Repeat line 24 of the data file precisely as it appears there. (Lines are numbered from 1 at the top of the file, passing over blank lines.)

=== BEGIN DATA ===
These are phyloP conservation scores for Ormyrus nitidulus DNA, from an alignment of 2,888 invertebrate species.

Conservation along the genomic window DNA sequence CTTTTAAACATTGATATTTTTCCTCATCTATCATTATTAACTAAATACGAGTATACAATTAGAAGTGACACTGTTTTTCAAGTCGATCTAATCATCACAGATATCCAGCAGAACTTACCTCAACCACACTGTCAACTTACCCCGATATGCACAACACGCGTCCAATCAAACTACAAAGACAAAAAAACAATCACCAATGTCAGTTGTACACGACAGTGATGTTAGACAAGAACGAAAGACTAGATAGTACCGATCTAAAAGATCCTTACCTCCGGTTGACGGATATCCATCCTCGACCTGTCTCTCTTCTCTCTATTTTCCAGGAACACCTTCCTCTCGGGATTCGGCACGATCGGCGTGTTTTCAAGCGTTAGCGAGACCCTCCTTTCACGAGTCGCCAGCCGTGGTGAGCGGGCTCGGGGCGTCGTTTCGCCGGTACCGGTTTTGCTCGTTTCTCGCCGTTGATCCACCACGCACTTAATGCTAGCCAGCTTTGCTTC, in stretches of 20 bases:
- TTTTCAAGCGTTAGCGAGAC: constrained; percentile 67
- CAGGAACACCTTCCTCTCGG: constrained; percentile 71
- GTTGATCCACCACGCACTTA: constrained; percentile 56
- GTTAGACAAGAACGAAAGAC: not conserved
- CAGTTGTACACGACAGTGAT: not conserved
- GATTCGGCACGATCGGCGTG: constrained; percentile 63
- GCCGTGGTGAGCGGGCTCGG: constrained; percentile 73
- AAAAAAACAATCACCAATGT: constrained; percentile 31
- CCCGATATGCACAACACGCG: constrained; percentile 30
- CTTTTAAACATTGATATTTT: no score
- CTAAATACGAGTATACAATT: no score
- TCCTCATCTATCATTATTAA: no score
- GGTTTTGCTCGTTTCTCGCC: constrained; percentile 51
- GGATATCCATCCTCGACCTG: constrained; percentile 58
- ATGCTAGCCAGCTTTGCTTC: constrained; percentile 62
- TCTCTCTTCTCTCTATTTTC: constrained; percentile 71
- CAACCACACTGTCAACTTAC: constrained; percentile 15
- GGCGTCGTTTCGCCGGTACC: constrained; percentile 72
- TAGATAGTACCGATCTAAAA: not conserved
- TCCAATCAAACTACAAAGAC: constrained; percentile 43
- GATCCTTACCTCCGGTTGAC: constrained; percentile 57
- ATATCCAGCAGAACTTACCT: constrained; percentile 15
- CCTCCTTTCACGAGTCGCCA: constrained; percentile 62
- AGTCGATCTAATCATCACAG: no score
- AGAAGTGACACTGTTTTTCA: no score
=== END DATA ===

- ATATCCAGCAGAACTTACCT: constrained; percentile 15